PS: Walker, the Hahnemuhle version of this paper arrives today, so I should have the profiling data you requested sometime of the weekend.

It doesn’t look like you are really getting very much GO down at all.

I can still see gloss differential even (let alone the bronzing) on the second image (to the right) between the paper and highlights.

You are printing the GO30000? Have you done a nozzle check on glossy paper to make sure all your nozzles are firing with that channel?

You are printing a blank page right? (make sure the images are out of PrintTool and either print a while image or no image at all when doing the GO printing.)


If the above has all been done properly, and you are still getting bronzing, I will have to load up a neutral printer on Monday and start that process. It’s been on my list. This legacy ink-set is not optimized for baryta papers (especially the super glossy ones). Part of why we came out with Pro ink was baryta papers . . . but I’m pretty sure I know how to fix it. It just needs a new curve architecture for HLs (specifically shade 6).


Yes, I am printing with the GO-30000 which I downloaded from IJM. I have done a nozzle check and all the nozzles look fine, however for the gloss paper, I can’t really see anything on the GO channel (LLK). I printed GO-30000 on a sheet to the gloss paper and looks to me that it is printing correctly. Are there any other means for confirming that it is working?

So you printed the nozzle check on a gloss sheet? And you looked at it at an angle to the light? This way you can see the nozzle check nozzle pattern have a small gloss differential to the paper. This allows for visual confirmation that all nozzles are printing.

More Monday,

I was not able to see the gloss over. So, tried a power cleaning. I can now see some lines in the gloss over channel. However, the power cleaning managed to clog up one, perhaps two of the other shades. So, I’m cleaning the printer now. I will keep working on getting it cleaned. But no new information until I get it cleaned.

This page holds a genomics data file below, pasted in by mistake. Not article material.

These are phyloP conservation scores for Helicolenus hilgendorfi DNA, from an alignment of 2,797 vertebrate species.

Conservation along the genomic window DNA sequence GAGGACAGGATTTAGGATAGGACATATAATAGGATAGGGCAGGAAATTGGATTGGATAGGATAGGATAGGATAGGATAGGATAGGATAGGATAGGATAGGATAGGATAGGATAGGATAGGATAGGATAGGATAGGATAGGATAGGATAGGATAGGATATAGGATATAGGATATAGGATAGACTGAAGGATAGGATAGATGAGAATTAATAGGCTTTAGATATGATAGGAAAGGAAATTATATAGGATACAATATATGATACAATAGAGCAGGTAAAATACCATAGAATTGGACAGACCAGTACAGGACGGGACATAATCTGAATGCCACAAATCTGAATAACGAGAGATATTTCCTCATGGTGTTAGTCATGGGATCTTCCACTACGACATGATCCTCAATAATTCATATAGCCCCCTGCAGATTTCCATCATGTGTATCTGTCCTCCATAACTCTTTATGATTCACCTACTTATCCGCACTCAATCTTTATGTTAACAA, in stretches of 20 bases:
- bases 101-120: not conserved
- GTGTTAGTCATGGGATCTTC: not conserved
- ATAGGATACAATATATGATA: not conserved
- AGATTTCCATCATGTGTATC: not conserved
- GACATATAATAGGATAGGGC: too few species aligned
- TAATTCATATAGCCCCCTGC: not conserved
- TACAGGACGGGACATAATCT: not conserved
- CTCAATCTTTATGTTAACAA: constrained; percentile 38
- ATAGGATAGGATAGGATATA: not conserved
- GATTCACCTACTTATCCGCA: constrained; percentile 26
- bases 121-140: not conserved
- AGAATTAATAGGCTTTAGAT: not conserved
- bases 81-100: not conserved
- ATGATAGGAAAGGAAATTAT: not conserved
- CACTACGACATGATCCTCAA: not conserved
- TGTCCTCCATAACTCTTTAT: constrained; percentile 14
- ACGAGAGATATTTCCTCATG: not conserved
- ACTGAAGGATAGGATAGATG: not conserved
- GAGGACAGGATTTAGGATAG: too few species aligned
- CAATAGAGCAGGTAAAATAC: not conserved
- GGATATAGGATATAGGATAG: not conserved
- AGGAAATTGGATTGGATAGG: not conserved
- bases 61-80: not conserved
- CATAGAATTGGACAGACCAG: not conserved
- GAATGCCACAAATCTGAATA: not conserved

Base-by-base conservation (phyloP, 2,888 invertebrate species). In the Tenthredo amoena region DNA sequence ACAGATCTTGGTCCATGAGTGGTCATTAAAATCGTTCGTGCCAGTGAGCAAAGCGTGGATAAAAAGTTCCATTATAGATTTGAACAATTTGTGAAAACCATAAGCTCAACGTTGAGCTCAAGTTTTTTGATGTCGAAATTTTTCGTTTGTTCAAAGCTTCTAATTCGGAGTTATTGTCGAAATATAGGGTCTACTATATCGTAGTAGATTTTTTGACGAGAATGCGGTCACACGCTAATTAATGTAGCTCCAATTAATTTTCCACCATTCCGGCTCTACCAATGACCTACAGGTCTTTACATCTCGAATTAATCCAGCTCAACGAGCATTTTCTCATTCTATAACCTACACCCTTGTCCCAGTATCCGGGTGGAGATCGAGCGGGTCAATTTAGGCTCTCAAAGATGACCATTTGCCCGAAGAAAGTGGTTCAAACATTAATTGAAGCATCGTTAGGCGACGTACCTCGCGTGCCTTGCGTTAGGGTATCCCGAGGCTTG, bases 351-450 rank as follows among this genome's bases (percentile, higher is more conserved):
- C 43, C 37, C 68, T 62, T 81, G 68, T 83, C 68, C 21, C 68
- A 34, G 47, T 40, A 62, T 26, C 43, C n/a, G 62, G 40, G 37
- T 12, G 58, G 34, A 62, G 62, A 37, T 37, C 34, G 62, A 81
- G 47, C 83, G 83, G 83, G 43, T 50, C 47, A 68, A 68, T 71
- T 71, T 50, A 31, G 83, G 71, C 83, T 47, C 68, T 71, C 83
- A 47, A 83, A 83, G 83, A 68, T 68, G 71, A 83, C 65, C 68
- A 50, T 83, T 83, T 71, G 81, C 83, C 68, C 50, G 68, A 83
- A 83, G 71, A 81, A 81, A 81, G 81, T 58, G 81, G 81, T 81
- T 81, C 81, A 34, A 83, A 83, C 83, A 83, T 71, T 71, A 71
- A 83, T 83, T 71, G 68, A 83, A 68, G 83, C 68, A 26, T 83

I actually have as much trouble with Piezographic inks clogging as I do with Epson inks.
All for now.

If you have as much trouble with Piezo inks as Epson inks it;s because you have lots of crap and/or air in the dampers or head manifold or paper flakes in the cleaning assembly.

Piezo ink in-and-of itself actually won’t clog hardly at all. There isn’t much in there but tiny carbon particles. We go months without a single nozzle out in our 99xx and 38xx printers at Cone Editions.

That said, there are a million ways for an epson printer/head exhibit a clog that are more related to the history of the printer, it’s mechanical alignment and wear, than what ink is in it.

Very glad that you found that the GO was not printing though. It sure looked like that from the jpgs! Full GO coverage should solve 99% of the bronzing and gloss diff issues however I will also confirm this on Hahnemuhle Photo Gloss Baryta tomorrow.

all the best,

Hey John. Just fyi on this. I ran a GO coat on a H Gloss Baryta sheet and it looks damn good. Bronzing gone. (I let it sit 24hrs.)